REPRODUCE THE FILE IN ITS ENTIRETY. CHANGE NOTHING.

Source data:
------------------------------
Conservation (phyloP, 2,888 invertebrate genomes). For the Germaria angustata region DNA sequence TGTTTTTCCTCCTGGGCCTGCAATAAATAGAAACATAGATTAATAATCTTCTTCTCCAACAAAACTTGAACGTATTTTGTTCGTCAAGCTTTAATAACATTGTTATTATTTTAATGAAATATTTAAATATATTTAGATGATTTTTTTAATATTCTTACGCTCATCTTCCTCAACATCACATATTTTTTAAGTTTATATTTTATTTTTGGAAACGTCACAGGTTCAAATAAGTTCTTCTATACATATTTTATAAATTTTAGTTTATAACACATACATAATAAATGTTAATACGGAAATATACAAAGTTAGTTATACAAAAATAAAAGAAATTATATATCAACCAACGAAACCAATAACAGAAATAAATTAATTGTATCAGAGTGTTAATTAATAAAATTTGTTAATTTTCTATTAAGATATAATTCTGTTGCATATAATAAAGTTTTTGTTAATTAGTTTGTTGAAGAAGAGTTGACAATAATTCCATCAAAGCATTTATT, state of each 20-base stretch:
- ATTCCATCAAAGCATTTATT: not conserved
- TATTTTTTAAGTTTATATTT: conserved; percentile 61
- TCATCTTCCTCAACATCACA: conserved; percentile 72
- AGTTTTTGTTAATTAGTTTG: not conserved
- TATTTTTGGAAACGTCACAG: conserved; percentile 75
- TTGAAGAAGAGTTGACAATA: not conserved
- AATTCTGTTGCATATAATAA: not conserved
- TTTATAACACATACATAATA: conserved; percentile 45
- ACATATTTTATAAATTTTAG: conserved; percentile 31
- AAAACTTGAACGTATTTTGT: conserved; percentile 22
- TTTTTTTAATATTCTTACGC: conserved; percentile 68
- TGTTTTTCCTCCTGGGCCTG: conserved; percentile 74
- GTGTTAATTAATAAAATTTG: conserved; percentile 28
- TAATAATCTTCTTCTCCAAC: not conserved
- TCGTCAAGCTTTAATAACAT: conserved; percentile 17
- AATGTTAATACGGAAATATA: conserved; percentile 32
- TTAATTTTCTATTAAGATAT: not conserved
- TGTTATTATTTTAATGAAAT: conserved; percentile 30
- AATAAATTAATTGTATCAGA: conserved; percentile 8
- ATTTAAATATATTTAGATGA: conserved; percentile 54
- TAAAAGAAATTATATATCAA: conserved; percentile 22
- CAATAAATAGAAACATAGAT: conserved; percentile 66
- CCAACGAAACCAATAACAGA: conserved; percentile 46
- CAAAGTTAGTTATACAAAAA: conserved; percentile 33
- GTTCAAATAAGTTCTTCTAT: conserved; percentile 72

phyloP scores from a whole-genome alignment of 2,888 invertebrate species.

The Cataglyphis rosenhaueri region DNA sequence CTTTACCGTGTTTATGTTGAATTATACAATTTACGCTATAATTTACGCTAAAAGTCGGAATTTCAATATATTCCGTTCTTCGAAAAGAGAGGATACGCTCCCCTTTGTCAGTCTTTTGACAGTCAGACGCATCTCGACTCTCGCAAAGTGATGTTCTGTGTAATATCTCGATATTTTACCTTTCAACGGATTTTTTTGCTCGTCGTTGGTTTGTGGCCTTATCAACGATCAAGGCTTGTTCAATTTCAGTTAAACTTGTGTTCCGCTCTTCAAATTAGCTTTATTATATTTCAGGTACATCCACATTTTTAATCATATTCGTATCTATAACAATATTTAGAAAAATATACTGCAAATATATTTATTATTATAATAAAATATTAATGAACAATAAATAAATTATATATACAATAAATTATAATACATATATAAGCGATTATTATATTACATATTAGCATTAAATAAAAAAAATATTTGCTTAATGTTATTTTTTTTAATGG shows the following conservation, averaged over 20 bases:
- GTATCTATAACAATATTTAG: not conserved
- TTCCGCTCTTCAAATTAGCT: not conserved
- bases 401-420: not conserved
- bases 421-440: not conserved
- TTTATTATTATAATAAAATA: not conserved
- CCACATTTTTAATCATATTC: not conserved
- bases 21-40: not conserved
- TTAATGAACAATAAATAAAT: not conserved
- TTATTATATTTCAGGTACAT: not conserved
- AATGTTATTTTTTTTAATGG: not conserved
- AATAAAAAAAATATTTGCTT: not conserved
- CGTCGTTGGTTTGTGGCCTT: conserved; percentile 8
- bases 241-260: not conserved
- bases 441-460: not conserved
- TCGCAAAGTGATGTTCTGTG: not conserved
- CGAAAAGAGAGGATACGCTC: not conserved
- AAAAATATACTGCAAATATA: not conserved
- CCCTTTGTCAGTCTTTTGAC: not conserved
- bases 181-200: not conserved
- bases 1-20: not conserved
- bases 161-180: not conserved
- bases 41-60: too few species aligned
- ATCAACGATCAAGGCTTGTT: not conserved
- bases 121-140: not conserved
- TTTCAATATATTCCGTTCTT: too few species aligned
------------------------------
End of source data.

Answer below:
Conservation (phyloP, 2,888 invertebrate genomes). For the Germaria angustata region DNA sequence TGTTTTTCCTCCTGGGCCTGCAATAAATAGAAACATAGATTAATAATCTTCTTCTCCAACAAAACTTGAACGTATTTTGTTCGTCAAGCTTTAATAACATTGTTATTATTTTAATGAAATATTTAAATATATTTAGATGATTTTTTTAATATTCTTACGCTCATCTTCCTCAACATCACATATTTTTTAAGTTTATATTTTATTTTTGGAAACGTCACAGGTTCAAATAAGTTCTTCTATACATATTTTATAAATTTTAGTTTATAACACATACATAATAAATGTTAATACGGAAATATACAAAGTTAGTTATACAAAAATAAAAGAAATTATATATCAACCAACGAAACCAATAACAGAAATAAATTAATTGTATCAGAGTGTTAATTAATAAAATTTGTTAATTTTCTATTAAGATATAATTCTGTTGCATATAATAAAGTTTTTGTTAATTAGTTTGTTGAAGAAGAGTTGACAATAATTCCATCAAAGCATTTATT, state of each 20-base stretch:
- ATTCCATCAAAGCATTTATT: not conserved
- TATTTTTTAAGTTTATATTT: conserved; percentile 61
- TCATCTTCCTCAACATCACA: conserved; percentile 72
- AGTTTTTGTTAATTAGTTTG: not conserved
- TATTTTTGGAAACGTCACAG: conserved; percentile 75
- TTGAAGAAGAGTTGACAATA: not conserved
- AATTCTGTTGCATATAATAA: not conserved
- TTTATAACACATACATAATA: conserved; percentile 45
- ACATATTTTATAAATTTTAG: conserved; percentile 31
- AAAACTTGAACGTATTTTGT: conserved; percentile 22
- TTTTTTTAATATTCTTACGC: conserved; percentile 68
- TGTTTTTCCTCCTGGGCCTG: conserved; percentile 74
- GTGTTAATTAATAAAATTTG: conserved; percentile 28
- TAATAATCTTCTTCTCCAAC: not conserved
- TCGTCAAGCTTTAATAACAT: conserved; percentile 17
- AATGTTAATACGGAAATATA: conserved; percentile 32
- TTAATTTTCTATTAAGATAT: not conserved
- TGTTATTATTTTAATGAAAT: conserved; percentile 30
- AATAAATTAATTGTATCAGA: conserved; percentile 8
- ATTTAAATATATTTAGATGA: conserved; percentile 54
- TAAAAGAAATTATATATCAA: conserved; percentile 22
- CAATAAATAGAAACATAGAT: conserved; percentile 66
- CCAACGAAACCAATAACAGA: conserved; percentile 46
- CAAAGTTAGTTATACAAAAA: conserved; percentile 33
- GTTCAAATAAGTTCTTCTAT: conserved; percentile 72

phyloP scores from a whole-genome alignment of 2,888 invertebrate species.

The Cataglyphis rosenhaueri region DNA sequence CTTTACCGTGTTTATGTTGAATTATACAATTTACGCTATAATTTACGCTAAAAGTCGGAATTTCAATATATTCCGTTCTTCGAAAAGAGAGGATACGCTCCCCTTTGTCAGTCTTTTGACAGTCAGACGCATCTCGACTCTCGCAAAGTGATGTTCTGTGTAATATCTCGATATTTTACCTTTCAACGGATTTTTTTGCTCGTCGTTGGTTTGTGGCCTTATCAACGATCAAGGCTTGTTCAATTTCAGTTAAACTTGTGTTCCGCTCTTCAAATTAGCTTTATTATATTTCAGGTACATCCACATTTTTAATCATATTCGTATCTATAACAATATTTAGAAAAATATACTGCAAATATATTTATTATTATAATAAAATATTAATGAACAATAAATAAATTATATATACAATAAATTATAATACATATATAAGCGATTATTATATTACATATTAGCATTAAATAAAAAAAATATTTGCTTAATGTTATTTTTTTTAATGG shows the following conservation, averaged over 20 bases:
- GTATCTATAACAATATTTAG: not conserved
- TTCCGCTCTTCAAATTAGCT: not conserved
- bases 401-420: not conserved
- bases 421-440: not conserved
- TTTATTATTATAATAAAATA: not conserved
- CCACATTTTTAATCATATTC: not conserved
- bases 21-40: not conserved
- TTAATGAACAATAAATAAAT: not conserved
- TTATTATATTTCAGGTACAT: not conserved
- AATGTTATTTTTTTTAATGG: not conserved
- AATAAAAAAAATATTTGCTT: not conserved
- CGTCGTTGGTTTGTGGCCTT: conserved; percentile 8
- bases 241-260: not conserved
- bases 441-460: not conserved
- TCGCAAAGTGATGTTCTGTG: not conserved
- CGAAAAGAGAGGATACGCTC: not conserved
- AAAAATATACTGCAAATATA: not conserved
- CCCTTTGTCAGTCTTTTGAC: not conserved
- bases 181-200: not conserved
- bases 1-20: not conserved
- bases 161-180: not conserved
- bases 41-60: too few species aligned
- ATCAACGATCAAGGCTTGTT: not conserved
- bases 121-140: not conserved
- TTTCAATATATTCCGTTCTT: too few species aligned